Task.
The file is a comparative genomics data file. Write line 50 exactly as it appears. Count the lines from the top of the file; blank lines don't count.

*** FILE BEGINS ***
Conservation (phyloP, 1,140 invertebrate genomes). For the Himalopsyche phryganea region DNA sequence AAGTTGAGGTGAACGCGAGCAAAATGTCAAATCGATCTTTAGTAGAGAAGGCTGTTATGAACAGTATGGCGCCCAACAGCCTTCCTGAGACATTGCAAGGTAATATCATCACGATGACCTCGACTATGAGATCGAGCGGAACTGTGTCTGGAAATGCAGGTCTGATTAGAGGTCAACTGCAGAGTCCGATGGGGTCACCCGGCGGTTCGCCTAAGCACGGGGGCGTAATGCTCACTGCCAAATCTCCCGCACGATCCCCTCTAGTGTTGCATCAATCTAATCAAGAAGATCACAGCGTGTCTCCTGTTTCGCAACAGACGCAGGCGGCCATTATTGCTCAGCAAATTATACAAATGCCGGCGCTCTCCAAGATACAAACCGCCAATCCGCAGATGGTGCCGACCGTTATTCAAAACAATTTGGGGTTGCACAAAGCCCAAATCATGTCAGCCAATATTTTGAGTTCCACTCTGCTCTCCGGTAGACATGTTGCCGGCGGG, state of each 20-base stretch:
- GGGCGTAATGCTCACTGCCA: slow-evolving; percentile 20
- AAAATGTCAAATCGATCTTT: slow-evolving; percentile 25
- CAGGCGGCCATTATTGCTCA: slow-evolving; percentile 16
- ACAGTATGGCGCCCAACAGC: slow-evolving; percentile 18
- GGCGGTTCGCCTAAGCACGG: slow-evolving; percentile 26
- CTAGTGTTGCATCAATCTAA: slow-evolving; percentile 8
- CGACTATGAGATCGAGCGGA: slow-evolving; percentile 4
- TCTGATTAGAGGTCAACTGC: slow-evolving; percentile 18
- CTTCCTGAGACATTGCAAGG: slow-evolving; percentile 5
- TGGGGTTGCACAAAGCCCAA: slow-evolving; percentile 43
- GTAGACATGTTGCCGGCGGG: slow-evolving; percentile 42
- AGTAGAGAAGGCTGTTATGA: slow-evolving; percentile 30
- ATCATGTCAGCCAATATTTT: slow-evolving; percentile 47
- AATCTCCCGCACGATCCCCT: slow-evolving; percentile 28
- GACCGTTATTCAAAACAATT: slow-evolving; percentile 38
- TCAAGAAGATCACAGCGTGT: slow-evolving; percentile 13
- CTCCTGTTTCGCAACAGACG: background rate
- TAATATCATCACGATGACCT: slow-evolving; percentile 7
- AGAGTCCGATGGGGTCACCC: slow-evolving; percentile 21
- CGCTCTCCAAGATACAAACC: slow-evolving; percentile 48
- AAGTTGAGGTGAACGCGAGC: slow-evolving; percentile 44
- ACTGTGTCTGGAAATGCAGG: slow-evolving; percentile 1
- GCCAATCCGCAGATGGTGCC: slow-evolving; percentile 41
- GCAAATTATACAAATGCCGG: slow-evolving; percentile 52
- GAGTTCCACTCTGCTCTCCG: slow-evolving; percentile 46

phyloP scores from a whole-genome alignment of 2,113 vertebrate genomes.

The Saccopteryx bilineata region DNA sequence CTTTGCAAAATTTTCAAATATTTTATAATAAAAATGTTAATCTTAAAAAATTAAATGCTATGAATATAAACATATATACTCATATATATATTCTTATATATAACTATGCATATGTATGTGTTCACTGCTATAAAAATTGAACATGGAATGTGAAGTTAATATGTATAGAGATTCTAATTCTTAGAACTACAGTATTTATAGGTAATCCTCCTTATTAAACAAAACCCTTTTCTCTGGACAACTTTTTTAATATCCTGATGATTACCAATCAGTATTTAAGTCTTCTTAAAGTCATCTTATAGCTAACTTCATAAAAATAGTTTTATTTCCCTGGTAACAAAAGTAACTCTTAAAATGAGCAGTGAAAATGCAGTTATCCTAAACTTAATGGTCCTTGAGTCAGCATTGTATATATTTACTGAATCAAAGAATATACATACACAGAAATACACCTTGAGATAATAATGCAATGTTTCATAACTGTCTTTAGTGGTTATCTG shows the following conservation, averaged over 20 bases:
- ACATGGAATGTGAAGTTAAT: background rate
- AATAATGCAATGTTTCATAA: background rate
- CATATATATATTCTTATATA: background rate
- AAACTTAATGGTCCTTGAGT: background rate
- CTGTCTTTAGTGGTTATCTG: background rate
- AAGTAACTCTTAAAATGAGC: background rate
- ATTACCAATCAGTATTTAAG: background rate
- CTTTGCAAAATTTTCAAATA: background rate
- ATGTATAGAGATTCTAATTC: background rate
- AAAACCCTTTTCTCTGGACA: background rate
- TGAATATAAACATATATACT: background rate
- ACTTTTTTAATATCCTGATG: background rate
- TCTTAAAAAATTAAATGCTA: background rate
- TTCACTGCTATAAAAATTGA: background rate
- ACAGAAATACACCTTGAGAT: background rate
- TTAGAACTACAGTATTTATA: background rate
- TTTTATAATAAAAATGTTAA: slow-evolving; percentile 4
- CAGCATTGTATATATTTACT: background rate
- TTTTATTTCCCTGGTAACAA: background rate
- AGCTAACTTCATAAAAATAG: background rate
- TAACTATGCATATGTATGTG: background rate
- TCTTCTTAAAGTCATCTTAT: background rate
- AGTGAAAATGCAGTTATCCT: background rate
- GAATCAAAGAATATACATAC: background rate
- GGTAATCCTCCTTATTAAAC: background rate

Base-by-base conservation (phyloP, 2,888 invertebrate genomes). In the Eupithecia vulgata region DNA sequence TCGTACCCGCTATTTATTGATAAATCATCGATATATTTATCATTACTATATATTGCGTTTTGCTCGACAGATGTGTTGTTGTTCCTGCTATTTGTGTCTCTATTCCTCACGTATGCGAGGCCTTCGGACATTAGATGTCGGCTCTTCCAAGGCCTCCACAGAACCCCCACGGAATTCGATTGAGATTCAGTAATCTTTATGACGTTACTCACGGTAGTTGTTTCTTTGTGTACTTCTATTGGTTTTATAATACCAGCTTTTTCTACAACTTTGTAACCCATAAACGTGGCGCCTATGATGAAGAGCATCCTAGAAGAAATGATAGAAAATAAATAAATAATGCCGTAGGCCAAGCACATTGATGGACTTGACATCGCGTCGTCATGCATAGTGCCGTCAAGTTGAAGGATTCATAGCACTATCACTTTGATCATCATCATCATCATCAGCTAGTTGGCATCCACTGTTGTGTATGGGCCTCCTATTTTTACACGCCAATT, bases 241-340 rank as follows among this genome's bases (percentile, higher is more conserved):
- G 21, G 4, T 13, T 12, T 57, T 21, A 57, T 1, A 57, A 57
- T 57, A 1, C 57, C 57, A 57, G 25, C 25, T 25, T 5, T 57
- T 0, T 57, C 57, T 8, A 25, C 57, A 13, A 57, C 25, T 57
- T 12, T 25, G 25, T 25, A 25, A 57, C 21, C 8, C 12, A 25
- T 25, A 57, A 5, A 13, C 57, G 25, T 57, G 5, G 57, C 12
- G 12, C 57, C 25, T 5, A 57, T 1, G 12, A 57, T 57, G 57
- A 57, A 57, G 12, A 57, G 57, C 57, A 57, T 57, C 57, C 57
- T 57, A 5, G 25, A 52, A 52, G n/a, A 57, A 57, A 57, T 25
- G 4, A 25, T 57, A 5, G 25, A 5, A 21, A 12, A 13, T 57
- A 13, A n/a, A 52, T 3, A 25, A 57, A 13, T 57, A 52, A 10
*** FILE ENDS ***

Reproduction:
- TCTTCTTAAAGTCATCTTAT: background rate